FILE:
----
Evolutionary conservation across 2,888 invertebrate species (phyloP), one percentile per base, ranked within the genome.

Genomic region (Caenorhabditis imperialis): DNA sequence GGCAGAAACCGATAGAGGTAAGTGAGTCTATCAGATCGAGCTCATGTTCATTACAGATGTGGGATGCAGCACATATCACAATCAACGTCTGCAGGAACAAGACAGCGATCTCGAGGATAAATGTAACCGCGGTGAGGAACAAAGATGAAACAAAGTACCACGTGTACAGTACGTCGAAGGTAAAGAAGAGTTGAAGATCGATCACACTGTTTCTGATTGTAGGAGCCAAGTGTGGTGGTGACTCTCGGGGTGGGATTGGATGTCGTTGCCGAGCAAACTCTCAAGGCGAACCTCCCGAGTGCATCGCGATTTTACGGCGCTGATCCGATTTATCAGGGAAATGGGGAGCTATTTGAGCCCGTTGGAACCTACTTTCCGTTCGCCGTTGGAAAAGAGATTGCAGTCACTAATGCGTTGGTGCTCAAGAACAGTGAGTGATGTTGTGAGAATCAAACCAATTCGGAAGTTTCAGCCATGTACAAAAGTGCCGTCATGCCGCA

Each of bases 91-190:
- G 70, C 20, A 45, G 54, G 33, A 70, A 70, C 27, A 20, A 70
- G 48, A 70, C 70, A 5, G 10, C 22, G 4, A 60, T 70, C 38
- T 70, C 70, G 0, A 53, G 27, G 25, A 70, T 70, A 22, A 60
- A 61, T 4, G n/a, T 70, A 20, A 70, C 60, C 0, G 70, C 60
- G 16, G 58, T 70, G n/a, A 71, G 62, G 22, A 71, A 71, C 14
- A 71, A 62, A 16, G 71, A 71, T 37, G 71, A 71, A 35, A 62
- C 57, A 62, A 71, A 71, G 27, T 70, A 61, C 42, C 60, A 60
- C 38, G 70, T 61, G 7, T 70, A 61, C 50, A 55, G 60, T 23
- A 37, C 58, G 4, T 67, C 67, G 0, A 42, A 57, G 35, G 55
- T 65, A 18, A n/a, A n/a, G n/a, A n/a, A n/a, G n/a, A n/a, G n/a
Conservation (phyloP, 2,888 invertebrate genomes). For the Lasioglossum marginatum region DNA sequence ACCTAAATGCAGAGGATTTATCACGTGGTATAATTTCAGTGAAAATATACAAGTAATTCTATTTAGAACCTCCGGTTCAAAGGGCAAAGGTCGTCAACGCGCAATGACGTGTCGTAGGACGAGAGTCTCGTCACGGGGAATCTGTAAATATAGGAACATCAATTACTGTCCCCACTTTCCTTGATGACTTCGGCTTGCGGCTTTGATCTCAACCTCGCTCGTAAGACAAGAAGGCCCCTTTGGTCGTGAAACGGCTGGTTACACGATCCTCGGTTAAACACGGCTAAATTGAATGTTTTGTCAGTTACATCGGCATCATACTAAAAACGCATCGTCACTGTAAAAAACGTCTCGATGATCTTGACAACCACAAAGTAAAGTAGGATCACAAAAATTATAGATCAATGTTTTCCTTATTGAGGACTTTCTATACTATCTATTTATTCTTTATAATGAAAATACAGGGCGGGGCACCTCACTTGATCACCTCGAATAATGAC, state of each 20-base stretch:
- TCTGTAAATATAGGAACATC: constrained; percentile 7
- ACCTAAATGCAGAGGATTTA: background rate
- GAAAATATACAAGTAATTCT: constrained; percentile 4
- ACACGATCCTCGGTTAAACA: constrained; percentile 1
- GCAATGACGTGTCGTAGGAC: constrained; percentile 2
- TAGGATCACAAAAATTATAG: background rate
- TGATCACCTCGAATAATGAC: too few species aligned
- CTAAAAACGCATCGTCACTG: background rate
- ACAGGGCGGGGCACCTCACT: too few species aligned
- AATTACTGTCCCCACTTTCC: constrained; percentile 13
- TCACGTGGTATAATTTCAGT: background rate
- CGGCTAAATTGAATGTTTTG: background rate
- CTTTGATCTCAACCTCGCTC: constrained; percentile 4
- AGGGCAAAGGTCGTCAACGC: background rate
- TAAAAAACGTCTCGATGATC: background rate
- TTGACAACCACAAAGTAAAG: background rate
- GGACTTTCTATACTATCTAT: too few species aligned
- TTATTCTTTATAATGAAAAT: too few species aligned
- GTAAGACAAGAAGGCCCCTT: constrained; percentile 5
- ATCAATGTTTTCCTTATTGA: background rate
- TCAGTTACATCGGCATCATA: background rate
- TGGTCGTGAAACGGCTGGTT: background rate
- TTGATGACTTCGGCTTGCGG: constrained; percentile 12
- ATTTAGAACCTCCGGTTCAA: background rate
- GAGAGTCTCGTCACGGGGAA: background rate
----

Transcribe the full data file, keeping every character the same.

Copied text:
Evolutionary conservation across 2,888 invertebrate species (phyloP), one percentile per base, ranked within the genome.

Genomic region (Caenorhabditis imperialis): DNA sequence GGCAGAAACCGATAGAGGTAAGTGAGTCTATCAGATCGAGCTCATGTTCATTACAGATGTGGGATGCAGCACATATCACAATCAACGTCTGCAGGAACAAGACAGCGATCTCGAGGATAAATGTAACCGCGGTGAGGAACAAAGATGAAACAAAGTACCACGTGTACAGTACGTCGAAGGTAAAGAAGAGTTGAAGATCGATCACACTGTTTCTGATTGTAGGAGCCAAGTGTGGTGGTGACTCTCGGGGTGGGATTGGATGTCGTTGCCGAGCAAACTCTCAAGGCGAACCTCCCGAGTGCATCGCGATTTTACGGCGCTGATCCGATTTATCAGGGAAATGGGGAGCTATTTGAGCCCGTTGGAACCTACTTTCCGTTCGCCGTTGGAAAAGAGATTGCAGTCACTAATGCGTTGGTGCTCAAGAACAGTGAGTGATGTTGTGAGAATCAAACCAATTCGGAAGTTTCAGCCATGTACAAAAGTGCCGTCATGCCGCA

Each of bases 91-190:
- G 70, C 20, A 45, G 54, G 33, A 70, A 70, C 27, A 20, A 70
- G 48, A 70, C 70, A 5, G 10, C 22, G 4, A 60, T 70, C 38
- T 70, C 70, G 0, A 53, G 27, G 25, A 70, T 70, A 22, A 60
- A 61, T 4, G n/a, T 70, A 20, A 70, C 60, C 0, G 70, C 60
- G 16, G 58, T 70, G n/a, A 71, G 62, G 22, A 71, A 71, C 14
- A 71, A 62, A 16, G 71, A 71, T 37, G 71, A 71, A 35, A 62
- C 57, A 62, A 71, A 71, G 27, T 70, A 61, C 42, C 60, A 60
- C 38, G 70, T 61, G 7, T 70, A 61, C 50, A 55, G 60, T 23
- A 37, C 58, G 4, T 67, C 67, G 0, A 42, A 57, G 35, G 55
- T 65, A 18, A n/a, A n/a, G n/a, A n/a, A n/a, G n/a, A n/a, G n/a
Conservation (phyloP, 2,888 invertebrate genomes). For the Lasioglossum marginatum region DNA sequence ACCTAAATGCAGAGGATTTATCACGTGGTATAATTTCAGTGAAAATATACAAGTAATTCTATTTAGAACCTCCGGTTCAAAGGGCAAAGGTCGTCAACGCGCAATGACGTGTCGTAGGACGAGAGTCTCGTCACGGGGAATCTGTAAATATAGGAACATCAATTACTGTCCCCACTTTCCTTGATGACTTCGGCTTGCGGCTTTGATCTCAACCTCGCTCGTAAGACAAGAAGGCCCCTTTGGTCGTGAAACGGCTGGTTACACGATCCTCGGTTAAACACGGCTAAATTGAATGTTTTGTCAGTTACATCGGCATCATACTAAAAACGCATCGTCACTGTAAAAAACGTCTCGATGATCTTGACAACCACAAAGTAAAGTAGGATCACAAAAATTATAGATCAATGTTTTCCTTATTGAGGACTTTCTATACTATCTATTTATTCTTTATAATGAAAATACAGGGCGGGGCACCTCACTTGATCACCTCGAATAATGAC, state of each 20-base stretch:
- TCTGTAAATATAGGAACATC: constrained; percentile 7
- ACCTAAATGCAGAGGATTTA: background rate
- GAAAATATACAAGTAATTCT: constrained; percentile 4
- ACACGATCCTCGGTTAAACA: constrained; percentile 1
- GCAATGACGTGTCGTAGGAC: constrained; percentile 2
- TAGGATCACAAAAATTATAG: background rate
- TGATCACCTCGAATAATGAC: too few species aligned
- CTAAAAACGCATCGTCACTG: background rate
- ACAGGGCGGGGCACCTCACT: too few species aligned
- AATTACTGTCCCCACTTTCC: constrained; percentile 13
- TCACGTGGTATAATTTCAGT: background rate
- CGGCTAAATTGAATGTTTTG: background rate
- CTTTGATCTCAACCTCGCTC: constrained; percentile 4
- AGGGCAAAGGTCGTCAACGC: background rate
- TAAAAAACGTCTCGATGATC: background rate
- TTGACAACCACAAAGTAAAG: background rate
- GGACTTTCTATACTATCTAT: too few species aligned
- TTATTCTTTATAATGAAAAT: too few species aligned
- GTAAGACAAGAAGGCCCCTT: constrained; percentile 5
- ATCAATGTTTTCCTTATTGA: background rate
- TCAGTTACATCGGCATCATA: background rate
- TGGTCGTGAAACGGCTGGTT: background rate
- TTGATGACTTCGGCTTGCGG: constrained; percentile 12
- ATTTAGAACCTCCGGTTCAA: background rate
- GAGAGTCTCGTCACGGGGAA: background rate